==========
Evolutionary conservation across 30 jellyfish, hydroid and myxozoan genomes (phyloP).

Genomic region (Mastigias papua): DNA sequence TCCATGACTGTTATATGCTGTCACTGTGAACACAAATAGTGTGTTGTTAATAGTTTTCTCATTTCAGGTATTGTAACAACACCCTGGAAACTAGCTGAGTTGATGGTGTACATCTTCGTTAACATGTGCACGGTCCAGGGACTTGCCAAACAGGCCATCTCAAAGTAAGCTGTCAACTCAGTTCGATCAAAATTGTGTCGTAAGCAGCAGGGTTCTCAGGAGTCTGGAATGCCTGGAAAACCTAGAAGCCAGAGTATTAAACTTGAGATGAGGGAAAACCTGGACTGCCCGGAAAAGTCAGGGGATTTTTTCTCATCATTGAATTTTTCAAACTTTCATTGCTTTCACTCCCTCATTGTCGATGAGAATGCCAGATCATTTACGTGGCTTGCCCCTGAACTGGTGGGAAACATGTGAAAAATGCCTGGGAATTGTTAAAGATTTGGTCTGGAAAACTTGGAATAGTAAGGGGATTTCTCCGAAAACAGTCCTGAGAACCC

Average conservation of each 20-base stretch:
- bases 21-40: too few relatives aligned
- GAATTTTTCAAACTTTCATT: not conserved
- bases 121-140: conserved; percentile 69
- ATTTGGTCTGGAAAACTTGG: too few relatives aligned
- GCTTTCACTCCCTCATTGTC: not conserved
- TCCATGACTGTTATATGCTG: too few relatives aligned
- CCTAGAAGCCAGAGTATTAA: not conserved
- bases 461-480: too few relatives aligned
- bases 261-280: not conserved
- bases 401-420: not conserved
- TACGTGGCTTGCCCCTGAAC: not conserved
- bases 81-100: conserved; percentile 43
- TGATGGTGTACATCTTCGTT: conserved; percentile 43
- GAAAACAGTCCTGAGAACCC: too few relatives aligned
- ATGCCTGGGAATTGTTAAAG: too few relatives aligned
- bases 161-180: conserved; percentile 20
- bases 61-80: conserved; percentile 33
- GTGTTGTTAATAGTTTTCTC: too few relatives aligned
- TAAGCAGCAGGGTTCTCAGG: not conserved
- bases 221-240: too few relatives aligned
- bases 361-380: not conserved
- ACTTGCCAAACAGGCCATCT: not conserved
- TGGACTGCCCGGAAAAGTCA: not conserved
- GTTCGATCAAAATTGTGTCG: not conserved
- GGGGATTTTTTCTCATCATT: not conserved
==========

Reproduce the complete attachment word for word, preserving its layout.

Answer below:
Evolutionary conservation across 30 jellyfish, hydroid and myxozoan genomes (phyloP).

Genomic region (Mastigias papua): DNA sequence TCCATGACTGTTATATGCTGTCACTGTGAACACAAATAGTGTGTTGTTAATAGTTTTCTCATTTCAGGTATTGTAACAACACCCTGGAAACTAGCTGAGTTGATGGTGTACATCTTCGTTAACATGTGCACGGTCCAGGGACTTGCCAAACAGGCCATCTCAAAGTAAGCTGTCAACTCAGTTCGATCAAAATTGTGTCGTAAGCAGCAGGGTTCTCAGGAGTCTGGAATGCCTGGAAAACCTAGAAGCCAGAGTATTAAACTTGAGATGAGGGAAAACCTGGACTGCCCGGAAAAGTCAGGGGATTTTTTCTCATCATTGAATTTTTCAAACTTTCATTGCTTTCACTCCCTCATTGTCGATGAGAATGCCAGATCATTTACGTGGCTTGCCCCTGAACTGGTGGGAAACATGTGAAAAATGCCTGGGAATTGTTAAAGATTTGGTCTGGAAAACTTGGAATAGTAAGGGGATTTCTCCGAAAACAGTCCTGAGAACCC

Average conservation of each 20-base stretch:
- bases 21-40: too few relatives aligned
- GAATTTTTCAAACTTTCATT: not conserved
- bases 121-140: conserved; percentile 69
- ATTTGGTCTGGAAAACTTGG: too few relatives aligned
- GCTTTCACTCCCTCATTGTC: not conserved
- TCCATGACTGTTATATGCTG: too few relatives aligned
- CCTAGAAGCCAGAGTATTAA: not conserved
- bases 461-480: too few relatives aligned
- bases 261-280: not conserved
- bases 401-420: not conserved
- TACGTGGCTTGCCCCTGAAC: not conserved
- bases 81-100: conserved; percentile 43
- TGATGGTGTACATCTTCGTT: conserved; percentile 43
- GAAAACAGTCCTGAGAACCC: too few relatives aligned
- ATGCCTGGGAATTGTTAAAG: too few relatives aligned
- bases 161-180: conserved; percentile 20
- bases 61-80: conserved; percentile 33
- GTGTTGTTAATAGTTTTCTC: too few relatives aligned
- TAAGCAGCAGGGTTCTCAGG: not conserved
- bases 221-240: too few relatives aligned
- bases 361-380: not conserved
- ACTTGCCAAACAGGCCATCT: not conserved
- TGGACTGCCCGGAAAAGTCA: not conserved
- GTTCGATCAAAATTGTGTCG: not conserved
- GGGGATTTTTTCTCATCATT: not conserved